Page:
Riding New York subways is nobody's idea of a peak experience, but it is an efficient way to get around the city.  Adding the threat of picking up bedbugs makes subways even less attractive.

Bedbugs are broad travelers, and the increase in global travel is credited with spreading them from one country to another.  In subway stations and on trains, the little critters are happy to hitchhike home on straphangers' socks and pants hems.  Once resettled, a bedbug lays one to 10 eggs daily.  After about 17 days, bedbug nymphs emerge from the eggs, invisible and hungry for blood meals.

Bedbug bites do not hurt and do not spread diseases, but they are red and itchy.  People sometimes confuse clusters of the bites with other rashes as the infestation of rooms and whole homes proceeds.

Getting rid of bedbugs is a real challenge.  They do not care for ant or roach bait.  They cannot be stamped out because their eggs cannot be seen.  Bed linens, curtains, shoes and clothing can be shed of the bugs by long periods in clothes driers set to hot.  Pest control experts employ insecticides or bring in industrial heaters to cook the bedbugs out of apartments.

A Little Perspective

In fact, New York is not a particularly bedbuggy city, but its density of apartment buildings and subway and bus travel may make it more susceptible to the spread of the bugs.

Orkin, the national pest control company with some experience in this area, publishes a list each year of cities with the greatest density of bedbugs. Here are the top five cities for 2013:

      1.  Chicago (for the second year in a row)
      2.  Los Angeles
      3.  Cleveland (and don't anyone tell LeBron James)
      4.  Detroit
      5.  Cincinnati

In fact, New York City came in 17th on the Orkin list, dropping 10 places from 2012.

Wednesday, August 13, 2014

Life with Archie

The Archie Rack at Hi De Ho Comics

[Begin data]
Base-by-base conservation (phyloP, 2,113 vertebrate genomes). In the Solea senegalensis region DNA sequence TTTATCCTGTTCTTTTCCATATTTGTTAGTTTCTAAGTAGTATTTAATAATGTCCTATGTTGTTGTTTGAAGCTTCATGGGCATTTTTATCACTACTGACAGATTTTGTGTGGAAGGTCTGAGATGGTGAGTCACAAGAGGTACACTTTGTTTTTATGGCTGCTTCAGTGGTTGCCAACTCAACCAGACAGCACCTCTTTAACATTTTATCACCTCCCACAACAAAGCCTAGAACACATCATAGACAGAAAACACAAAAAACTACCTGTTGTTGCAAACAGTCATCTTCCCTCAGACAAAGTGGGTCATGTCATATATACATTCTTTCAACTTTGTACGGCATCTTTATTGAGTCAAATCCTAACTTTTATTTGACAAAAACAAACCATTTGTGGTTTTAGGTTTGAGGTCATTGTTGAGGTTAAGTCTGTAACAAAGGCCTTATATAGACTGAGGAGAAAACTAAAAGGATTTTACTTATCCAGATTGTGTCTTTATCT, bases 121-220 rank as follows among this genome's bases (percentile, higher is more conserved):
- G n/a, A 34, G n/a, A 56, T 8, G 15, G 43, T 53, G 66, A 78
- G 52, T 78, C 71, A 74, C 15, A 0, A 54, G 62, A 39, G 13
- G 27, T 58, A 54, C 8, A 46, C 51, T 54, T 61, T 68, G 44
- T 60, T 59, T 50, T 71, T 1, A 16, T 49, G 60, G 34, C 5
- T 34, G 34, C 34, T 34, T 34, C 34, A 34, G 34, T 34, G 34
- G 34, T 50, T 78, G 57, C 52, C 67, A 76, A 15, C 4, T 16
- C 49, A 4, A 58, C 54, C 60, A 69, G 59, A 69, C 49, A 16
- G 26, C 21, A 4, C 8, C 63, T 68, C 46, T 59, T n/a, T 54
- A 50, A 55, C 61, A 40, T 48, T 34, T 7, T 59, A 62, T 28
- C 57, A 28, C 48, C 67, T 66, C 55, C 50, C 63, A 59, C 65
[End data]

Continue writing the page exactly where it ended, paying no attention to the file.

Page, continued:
If you have read comic books at any time in your life, you no doubt are familiar with the Life with Archie series.  Archie first appeared in comic books as a genial everyman high school student in 1941, inspired, acccording to historical reports, by the character Andy Rooney played in popular movies of the 1930s.  If Archie were a real person, by my calculation, he'd be facing his 90th birthday about now.  But still he is with us.

Hi De Ho Comics, a fun store near my place in Santa Monica, carries a broad range of Archie titles.  One of the owners, Bob Hennessy, was kind enough to update me recently on Archie past and present.

Archie's world is Riverdale, a friendly town with a soda parlor where red-headed Archie hung out with his friends, Jughead and Reggie, and where he was torn between his affections for Betty, a girl-next-door type, and Veronica, a more sophisticated lovely.

Several spinoffs were tried -- a couple TV shows, a band called the Archies -- in the early years.   Nothing lasted except the comic books themselves, which retained their popularity.

Long after pizza parlors replaced ice cream establishments as teenage gathering spots, Archie and his gang continued to meet after school at the Chocklit Shoppe, a little piece of American folklore that its readers found moving even as the comics industry increasingly became the province of superheroes expressing their honor by violently taking down bad guys.

Archie remained a touchstone for generations of loyal readers who met him as children, and in a rarity for comics, the series maintained crossover appeal to girls as well as boys that has been cultivated with Betty and Veronica titles and other female characters' centrality to the larger Archie cast.

Since the new millenium, Archie's creators have struck out in several new directions, some promising, to extend the franchise.

The first move was to let Archie grow up, and in two different stories.  In one, AMV, Archie marries Veronica and becomes a successful businessman; in the other, AMB, Archie marries Betty and the two become teachers.

Through both stories, Archie stays in character, and Riverdale remains the idyllic town of earlier imagination.

Last year, in another nod to current themes, a brand new comic series, Afterlife with Archie, was released.  These stories, aimed at teenagers and older readers, bring the Zombie Apocalypse to Riverdale, drawing Archie and his friends into the resulting conflicts.  This audacious and unexpected series quickly found an audience, and each new title has sold out at comic book stores.

And last month, a double sized commemorative issue of Life with Archie was published.  In it, the original Archie, grown up and still in Riverdale, dies a noble death, stepping in front of a gunman who has set out to kill a popular gay politician.   Unlike the superheroes of more recent popularity, Archie died with neither a sword nor a rocket launcher in his hand. He died as he lived.

While the Archie death story was much touted in the media, comic aficionados have gave it a lukewarm reception, largely seeing its writing and particulars as thin gruel, not up to the high standards of earlier efforts.